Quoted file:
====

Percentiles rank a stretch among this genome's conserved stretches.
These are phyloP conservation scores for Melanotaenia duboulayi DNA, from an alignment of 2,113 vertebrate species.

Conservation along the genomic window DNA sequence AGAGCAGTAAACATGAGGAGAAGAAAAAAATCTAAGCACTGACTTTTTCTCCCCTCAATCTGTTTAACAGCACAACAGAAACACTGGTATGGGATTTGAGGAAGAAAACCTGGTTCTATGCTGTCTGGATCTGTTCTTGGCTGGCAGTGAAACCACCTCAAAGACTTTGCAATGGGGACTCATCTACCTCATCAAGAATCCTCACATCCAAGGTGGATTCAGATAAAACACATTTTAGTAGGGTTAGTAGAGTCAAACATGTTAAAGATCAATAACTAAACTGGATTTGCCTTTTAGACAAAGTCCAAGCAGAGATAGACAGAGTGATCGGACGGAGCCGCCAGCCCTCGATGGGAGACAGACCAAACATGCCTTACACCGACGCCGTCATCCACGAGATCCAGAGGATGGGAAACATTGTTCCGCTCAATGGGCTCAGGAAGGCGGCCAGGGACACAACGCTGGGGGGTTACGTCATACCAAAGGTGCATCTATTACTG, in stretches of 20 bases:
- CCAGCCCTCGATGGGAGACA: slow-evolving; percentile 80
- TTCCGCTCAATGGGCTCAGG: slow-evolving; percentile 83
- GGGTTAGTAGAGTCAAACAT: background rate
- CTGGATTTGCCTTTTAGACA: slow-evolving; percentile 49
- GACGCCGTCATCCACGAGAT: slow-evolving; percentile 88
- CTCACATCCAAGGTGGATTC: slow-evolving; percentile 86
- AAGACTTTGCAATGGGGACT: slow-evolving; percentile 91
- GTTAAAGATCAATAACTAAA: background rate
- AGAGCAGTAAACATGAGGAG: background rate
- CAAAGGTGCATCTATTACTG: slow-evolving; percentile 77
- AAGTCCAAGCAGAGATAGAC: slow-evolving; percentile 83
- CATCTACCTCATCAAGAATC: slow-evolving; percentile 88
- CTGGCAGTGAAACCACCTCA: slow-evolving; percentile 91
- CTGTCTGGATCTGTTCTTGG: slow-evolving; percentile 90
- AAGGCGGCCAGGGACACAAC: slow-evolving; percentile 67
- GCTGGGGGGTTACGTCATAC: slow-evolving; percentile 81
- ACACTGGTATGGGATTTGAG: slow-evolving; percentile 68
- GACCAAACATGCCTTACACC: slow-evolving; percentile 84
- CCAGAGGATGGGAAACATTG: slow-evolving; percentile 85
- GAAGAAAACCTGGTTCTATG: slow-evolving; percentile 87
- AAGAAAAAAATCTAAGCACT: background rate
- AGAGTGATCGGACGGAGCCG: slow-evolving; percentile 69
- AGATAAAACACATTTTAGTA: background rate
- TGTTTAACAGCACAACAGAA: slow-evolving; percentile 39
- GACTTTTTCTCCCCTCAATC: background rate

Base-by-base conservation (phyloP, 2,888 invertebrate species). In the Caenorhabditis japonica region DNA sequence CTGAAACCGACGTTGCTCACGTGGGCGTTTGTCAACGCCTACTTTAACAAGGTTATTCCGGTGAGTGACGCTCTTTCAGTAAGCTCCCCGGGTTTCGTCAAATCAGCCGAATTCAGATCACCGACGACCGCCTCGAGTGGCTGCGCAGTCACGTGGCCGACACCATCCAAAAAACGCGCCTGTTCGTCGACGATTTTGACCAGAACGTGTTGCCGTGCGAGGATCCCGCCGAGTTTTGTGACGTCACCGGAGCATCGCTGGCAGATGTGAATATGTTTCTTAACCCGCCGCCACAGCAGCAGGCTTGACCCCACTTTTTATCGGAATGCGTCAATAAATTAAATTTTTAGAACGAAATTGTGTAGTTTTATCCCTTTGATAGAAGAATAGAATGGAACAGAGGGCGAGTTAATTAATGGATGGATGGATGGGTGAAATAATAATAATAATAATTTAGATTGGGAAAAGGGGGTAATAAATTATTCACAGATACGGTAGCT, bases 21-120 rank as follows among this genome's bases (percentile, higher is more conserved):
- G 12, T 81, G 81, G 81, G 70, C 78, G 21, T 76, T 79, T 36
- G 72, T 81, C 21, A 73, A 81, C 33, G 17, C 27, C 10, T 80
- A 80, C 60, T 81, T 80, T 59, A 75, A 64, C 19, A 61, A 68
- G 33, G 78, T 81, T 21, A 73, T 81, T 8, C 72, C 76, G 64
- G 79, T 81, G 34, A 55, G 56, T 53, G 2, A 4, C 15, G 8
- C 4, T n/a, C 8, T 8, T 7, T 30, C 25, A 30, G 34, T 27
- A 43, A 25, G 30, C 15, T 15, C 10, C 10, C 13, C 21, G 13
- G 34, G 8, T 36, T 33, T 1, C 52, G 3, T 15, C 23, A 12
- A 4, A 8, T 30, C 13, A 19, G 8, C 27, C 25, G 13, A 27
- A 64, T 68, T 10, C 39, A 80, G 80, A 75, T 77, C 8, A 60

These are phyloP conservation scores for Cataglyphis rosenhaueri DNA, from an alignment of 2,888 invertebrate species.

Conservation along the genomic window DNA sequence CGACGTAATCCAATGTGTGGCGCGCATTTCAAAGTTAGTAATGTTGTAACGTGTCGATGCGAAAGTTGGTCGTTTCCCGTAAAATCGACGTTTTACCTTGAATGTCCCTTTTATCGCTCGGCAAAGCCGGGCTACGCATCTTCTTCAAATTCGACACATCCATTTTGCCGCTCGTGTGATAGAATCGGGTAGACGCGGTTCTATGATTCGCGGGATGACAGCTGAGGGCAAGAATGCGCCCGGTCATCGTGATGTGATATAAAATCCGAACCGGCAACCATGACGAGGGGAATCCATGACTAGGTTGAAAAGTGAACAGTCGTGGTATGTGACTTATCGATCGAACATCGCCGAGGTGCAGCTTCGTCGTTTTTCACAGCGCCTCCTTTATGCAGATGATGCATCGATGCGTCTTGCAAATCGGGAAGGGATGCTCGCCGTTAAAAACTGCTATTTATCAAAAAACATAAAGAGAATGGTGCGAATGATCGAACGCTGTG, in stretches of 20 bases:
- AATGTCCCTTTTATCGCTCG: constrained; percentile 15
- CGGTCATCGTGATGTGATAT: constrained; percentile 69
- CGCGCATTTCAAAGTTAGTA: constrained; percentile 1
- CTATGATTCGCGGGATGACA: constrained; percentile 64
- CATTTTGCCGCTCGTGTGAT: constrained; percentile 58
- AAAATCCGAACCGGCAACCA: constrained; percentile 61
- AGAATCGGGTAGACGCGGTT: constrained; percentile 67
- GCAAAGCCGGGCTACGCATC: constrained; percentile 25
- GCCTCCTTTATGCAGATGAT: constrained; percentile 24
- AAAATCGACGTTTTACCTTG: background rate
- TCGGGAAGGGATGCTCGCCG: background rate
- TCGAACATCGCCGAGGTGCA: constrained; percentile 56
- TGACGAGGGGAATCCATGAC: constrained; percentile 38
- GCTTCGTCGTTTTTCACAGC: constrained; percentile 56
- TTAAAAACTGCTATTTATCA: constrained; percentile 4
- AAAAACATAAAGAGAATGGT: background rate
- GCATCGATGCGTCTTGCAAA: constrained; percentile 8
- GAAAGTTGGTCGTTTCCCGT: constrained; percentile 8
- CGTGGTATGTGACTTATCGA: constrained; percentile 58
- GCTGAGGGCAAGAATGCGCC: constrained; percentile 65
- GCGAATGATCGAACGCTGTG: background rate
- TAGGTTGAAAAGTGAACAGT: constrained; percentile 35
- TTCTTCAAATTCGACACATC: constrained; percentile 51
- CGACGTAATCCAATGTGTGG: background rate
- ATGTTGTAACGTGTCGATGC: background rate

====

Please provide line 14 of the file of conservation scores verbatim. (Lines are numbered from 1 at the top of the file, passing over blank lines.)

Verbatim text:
- AAGTCCAAGCAGAGATAGAC: slow-evolving; percentile 83